When Will Foes of Tennessee's Photo ID Voter Law Go to Court?



The first federal lawsuit was filed today against one of the Republican Party's photo ID voter laws, this one in Wisconsin, and the Obama administration is about to wade into the controversy with Attorney General Eric Holder speaking out tonight.

Tennessee was one of seven states, including Wisconsin, that enacted photo ID voter laws this year in an obvious attempt to to make it harder for the elderly, the poor and other Democratic constituencies to vote. The ACLU and the National Law Center on Homelessness & Poverty brought the lawsuit against Wisconsin's law. Among other claims, they argue requiring photo IDs makes it almost impossible for homeless people to vote, since many of them don't have any ID or any way to get one. People living on the street aren't likely to have birth certificates, Social Security cards or other ways to prove their identities.

"Protecting homeless persons' right to vote is crucial, since voting is one of the few ways that homeless individuals can impact the political process and make their voices heard," said Heather Johnson, civil rights attorney at the National Law Center on Homelessness & Poverty. "By limiting participation to Wisconsin residents with photo identification, this law effectively silences homeless persons' voices. With homelessness rising by 12 percent in Wisconsin since the recession began, we cannot allow the state to set this dangerous and unconscionable precedent."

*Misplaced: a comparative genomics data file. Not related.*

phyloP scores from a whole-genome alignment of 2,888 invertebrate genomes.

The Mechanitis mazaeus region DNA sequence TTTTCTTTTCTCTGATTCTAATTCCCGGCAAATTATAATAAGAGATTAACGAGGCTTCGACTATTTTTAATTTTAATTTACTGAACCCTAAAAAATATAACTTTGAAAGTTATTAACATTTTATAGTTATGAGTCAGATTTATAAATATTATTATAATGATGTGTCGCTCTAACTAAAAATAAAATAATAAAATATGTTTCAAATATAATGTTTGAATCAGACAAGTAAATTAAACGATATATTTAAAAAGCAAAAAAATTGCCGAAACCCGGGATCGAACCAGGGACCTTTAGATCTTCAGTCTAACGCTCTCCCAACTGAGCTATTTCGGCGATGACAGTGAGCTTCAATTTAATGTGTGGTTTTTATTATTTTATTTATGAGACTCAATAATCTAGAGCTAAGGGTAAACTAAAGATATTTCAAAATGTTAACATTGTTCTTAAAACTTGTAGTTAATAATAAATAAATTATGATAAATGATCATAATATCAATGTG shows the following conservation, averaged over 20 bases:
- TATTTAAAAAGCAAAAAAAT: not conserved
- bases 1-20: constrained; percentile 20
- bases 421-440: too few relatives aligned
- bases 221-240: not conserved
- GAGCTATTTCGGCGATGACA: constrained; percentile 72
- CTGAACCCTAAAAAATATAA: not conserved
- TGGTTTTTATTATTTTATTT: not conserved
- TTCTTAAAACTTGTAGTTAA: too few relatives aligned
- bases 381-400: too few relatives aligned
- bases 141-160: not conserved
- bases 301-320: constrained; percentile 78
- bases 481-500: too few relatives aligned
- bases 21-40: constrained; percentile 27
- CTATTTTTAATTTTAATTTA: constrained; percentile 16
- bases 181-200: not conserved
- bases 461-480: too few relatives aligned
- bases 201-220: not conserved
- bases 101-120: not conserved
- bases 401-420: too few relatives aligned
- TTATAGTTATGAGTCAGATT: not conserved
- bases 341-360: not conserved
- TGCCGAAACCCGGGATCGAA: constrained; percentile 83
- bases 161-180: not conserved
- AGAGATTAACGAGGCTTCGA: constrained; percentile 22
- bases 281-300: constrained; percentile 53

In Tennessee, the law's opponents are collecting signatures on petitions calling for its repeal when the legislature reconvenes in January. We're sure they will hold a press conference at some point to show off their piles of petitions. That'll make a nice PR stunt, possibly causing some Republicans a little embarrassment, but it won't have any practical effect. To stop the photo ID law before next year's elections, what Tennessee needs is a lawsuit like Wisconsin's and a federal court injunction.


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